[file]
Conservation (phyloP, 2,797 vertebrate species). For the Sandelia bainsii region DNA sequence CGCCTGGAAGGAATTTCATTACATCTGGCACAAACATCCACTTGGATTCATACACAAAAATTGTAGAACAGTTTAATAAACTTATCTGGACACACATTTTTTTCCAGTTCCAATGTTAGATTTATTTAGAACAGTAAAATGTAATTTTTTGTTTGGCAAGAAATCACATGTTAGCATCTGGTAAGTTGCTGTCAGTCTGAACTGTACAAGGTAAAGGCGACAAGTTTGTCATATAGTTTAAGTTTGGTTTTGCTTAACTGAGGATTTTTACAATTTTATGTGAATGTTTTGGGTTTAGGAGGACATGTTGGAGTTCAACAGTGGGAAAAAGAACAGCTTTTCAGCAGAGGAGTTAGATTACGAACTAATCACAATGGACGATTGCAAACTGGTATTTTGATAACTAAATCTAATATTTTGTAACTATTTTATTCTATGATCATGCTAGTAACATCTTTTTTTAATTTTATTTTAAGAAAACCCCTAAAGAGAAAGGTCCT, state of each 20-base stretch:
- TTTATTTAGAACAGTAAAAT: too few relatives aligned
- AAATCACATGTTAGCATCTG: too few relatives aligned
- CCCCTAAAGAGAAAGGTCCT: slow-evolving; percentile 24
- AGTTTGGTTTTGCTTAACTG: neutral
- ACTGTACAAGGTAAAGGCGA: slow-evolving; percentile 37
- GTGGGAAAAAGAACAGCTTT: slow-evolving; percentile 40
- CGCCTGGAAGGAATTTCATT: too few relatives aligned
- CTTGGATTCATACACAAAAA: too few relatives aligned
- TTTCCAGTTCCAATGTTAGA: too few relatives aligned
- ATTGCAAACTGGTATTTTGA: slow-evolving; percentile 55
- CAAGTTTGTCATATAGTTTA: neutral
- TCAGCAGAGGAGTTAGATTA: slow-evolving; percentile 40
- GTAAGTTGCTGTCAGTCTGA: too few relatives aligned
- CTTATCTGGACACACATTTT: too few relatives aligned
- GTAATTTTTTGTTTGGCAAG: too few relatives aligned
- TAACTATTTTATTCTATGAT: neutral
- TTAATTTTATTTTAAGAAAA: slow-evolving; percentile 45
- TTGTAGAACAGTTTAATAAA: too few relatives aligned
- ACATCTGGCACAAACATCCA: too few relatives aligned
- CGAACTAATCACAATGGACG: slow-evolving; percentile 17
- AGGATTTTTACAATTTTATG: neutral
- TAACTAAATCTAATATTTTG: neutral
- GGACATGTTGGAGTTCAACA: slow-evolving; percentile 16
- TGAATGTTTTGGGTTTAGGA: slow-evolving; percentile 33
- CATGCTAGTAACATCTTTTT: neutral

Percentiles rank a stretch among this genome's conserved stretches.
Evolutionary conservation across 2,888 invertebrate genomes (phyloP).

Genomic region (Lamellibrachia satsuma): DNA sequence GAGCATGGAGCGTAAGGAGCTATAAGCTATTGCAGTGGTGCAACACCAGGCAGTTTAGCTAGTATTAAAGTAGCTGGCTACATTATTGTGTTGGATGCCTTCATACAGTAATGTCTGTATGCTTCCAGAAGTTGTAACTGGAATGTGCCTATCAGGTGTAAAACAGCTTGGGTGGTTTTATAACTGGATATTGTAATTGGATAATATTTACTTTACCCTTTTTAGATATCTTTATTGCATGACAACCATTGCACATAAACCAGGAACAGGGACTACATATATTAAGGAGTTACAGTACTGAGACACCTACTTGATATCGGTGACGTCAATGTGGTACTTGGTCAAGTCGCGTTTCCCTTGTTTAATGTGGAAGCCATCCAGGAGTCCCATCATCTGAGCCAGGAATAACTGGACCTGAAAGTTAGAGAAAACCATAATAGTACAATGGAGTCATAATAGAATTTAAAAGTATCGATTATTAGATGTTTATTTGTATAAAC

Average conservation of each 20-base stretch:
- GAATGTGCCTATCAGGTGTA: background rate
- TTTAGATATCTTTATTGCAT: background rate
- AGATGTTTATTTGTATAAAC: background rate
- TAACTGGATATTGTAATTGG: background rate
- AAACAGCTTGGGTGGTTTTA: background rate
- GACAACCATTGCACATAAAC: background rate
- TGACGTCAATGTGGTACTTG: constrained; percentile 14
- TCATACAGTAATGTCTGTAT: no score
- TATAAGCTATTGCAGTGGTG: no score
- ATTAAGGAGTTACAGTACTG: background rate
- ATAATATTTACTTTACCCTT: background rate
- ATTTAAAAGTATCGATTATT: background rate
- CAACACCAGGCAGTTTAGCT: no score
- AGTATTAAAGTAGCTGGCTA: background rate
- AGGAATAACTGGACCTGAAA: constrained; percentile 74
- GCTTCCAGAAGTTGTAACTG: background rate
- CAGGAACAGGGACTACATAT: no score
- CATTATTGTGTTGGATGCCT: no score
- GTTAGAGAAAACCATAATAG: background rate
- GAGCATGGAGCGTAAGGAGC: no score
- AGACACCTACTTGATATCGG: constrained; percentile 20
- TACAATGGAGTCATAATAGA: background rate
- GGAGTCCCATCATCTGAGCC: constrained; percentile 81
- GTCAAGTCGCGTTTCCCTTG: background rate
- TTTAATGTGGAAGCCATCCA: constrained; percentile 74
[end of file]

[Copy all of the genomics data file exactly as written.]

Conservation (phyloP, 2,797 vertebrate species). For the Sandelia bainsii region DNA sequence CGCCTGGAAGGAATTTCATTACATCTGGCACAAACATCCACTTGGATTCATACACAAAAATTGTAGAACAGTTTAATAAACTTATCTGGACACACATTTTTTTCCAGTTCCAATGTTAGATTTATTTAGAACAGTAAAATGTAATTTTTTGTTTGGCAAGAAATCACATGTTAGCATCTGGTAAGTTGCTGTCAGTCTGAACTGTACAAGGTAAAGGCGACAAGTTTGTCATATAGTTTAAGTTTGGTTTTGCTTAACTGAGGATTTTTACAATTTTATGTGAATGTTTTGGGTTTAGGAGGACATGTTGGAGTTCAACAGTGGGAAAAAGAACAGCTTTTCAGCAGAGGAGTTAGATTACGAACTAATCACAATGGACGATTGCAAACTGGTATTTTGATAACTAAATCTAATATTTTGTAACTATTTTATTCTATGATCATGCTAGTAACATCTTTTTTTAATTTTATTTTAAGAAAACCCCTAAAGAGAAAGGTCCT, state of each 20-base stretch:
- TTTATTTAGAACAGTAAAAT: too few relatives aligned
- AAATCACATGTTAGCATCTG: too few relatives aligned
- CCCCTAAAGAGAAAGGTCCT: slow-evolving; percentile 24
- AGTTTGGTTTTGCTTAACTG: neutral
- ACTGTACAAGGTAAAGGCGA: slow-evolving; percentile 37
- GTGGGAAAAAGAACAGCTTT: slow-evolving; percentile 40
- CGCCTGGAAGGAATTTCATT: too few relatives aligned
- CTTGGATTCATACACAAAAA: too few relatives aligned
- TTTCCAGTTCCAATGTTAGA: too few relatives aligned
- ATTGCAAACTGGTATTTTGA: slow-evolving; percentile 55
- CAAGTTTGTCATATAGTTTA: neutral
- TCAGCAGAGGAGTTAGATTA: slow-evolving; percentile 40
- GTAAGTTGCTGTCAGTCTGA: too few relatives aligned
- CTTATCTGGACACACATTTT: too few relatives aligned
- GTAATTTTTTGTTTGGCAAG: too few relatives aligned
- TAACTATTTTATTCTATGAT: neutral
- TTAATTTTATTTTAAGAAAA: slow-evolving; percentile 45
- TTGTAGAACAGTTTAATAAA: too few relatives aligned
- ACATCTGGCACAAACATCCA: too few relatives aligned
- CGAACTAATCACAATGGACG: slow-evolving; percentile 17
- AGGATTTTTACAATTTTATG: neutral
- TAACTAAATCTAATATTTTG: neutral
- GGACATGTTGGAGTTCAACA: slow-evolving; percentile 16
- TGAATGTTTTGGGTTTAGGA: slow-evolving; percentile 33
- CATGCTAGTAACATCTTTTT: neutral

Percentiles rank a stretch among this genome's conserved stretches.
Evolutionary conservation across 2,888 invertebrate genomes (phyloP).

Genomic region (Lamellibrachia satsuma): DNA sequence GAGCATGGAGCGTAAGGAGCTATAAGCTATTGCAGTGGTGCAACACCAGGCAGTTTAGCTAGTATTAAAGTAGCTGGCTACATTATTGTGTTGGATGCCTTCATACAGTAATGTCTGTATGCTTCCAGAAGTTGTAACTGGAATGTGCCTATCAGGTGTAAAACAGCTTGGGTGGTTTTATAACTGGATATTGTAATTGGATAATATTTACTTTACCCTTTTTAGATATCTTTATTGCATGACAACCATTGCACATAAACCAGGAACAGGGACTACATATATTAAGGAGTTACAGTACTGAGACACCTACTTGATATCGGTGACGTCAATGTGGTACTTGGTCAAGTCGCGTTTCCCTTGTTTAATGTGGAAGCCATCCAGGAGTCCCATCATCTGAGCCAGGAATAACTGGACCTGAAAGTTAGAGAAAACCATAATAGTACAATGGAGTCATAATAGAATTTAAAAGTATCGATTATTAGATGTTTATTTGTATAAAC

Average conservation of each 20-base stretch:
- GAATGTGCCTATCAGGTGTA: background rate
- TTTAGATATCTTTATTGCAT: background rate
- AGATGTTTATTTGTATAAAC: background rate
- TAACTGGATATTGTAATTGG: background rate
- AAACAGCTTGGGTGGTTTTA: background rate
- GACAACCATTGCACATAAAC: background rate
- TGACGTCAATGTGGTACTTG: constrained; percentile 14
- TCATACAGTAATGTCTGTAT: no score
- TATAAGCTATTGCAGTGGTG: no score
- ATTAAGGAGTTACAGTACTG: background rate
- ATAATATTTACTTTACCCTT: background rate
- ATTTAAAAGTATCGATTATT: background rate
- CAACACCAGGCAGTTTAGCT: no score
- AGTATTAAAGTAGCTGGCTA: background rate
- AGGAATAACTGGACCTGAAA: constrained; percentile 74
- GCTTCCAGAAGTTGTAACTG: background rate
- CAGGAACAGGGACTACATAT: no score
- CATTATTGTGTTGGATGCCT: no score
- GTTAGAGAAAACCATAATAG: background rate
- GAGCATGGAGCGTAAGGAGC: no score
- AGACACCTACTTGATATCGG: constrained; percentile 20
- TACAATGGAGTCATAATAGA: background rate
- GGAGTCCCATCATCTGAGCC: constrained; percentile 81
- GTCAAGTCGCGTTTCCCTTG: background rate
- TTTAATGTGGAAGCCATCCA: constrained; percentile 74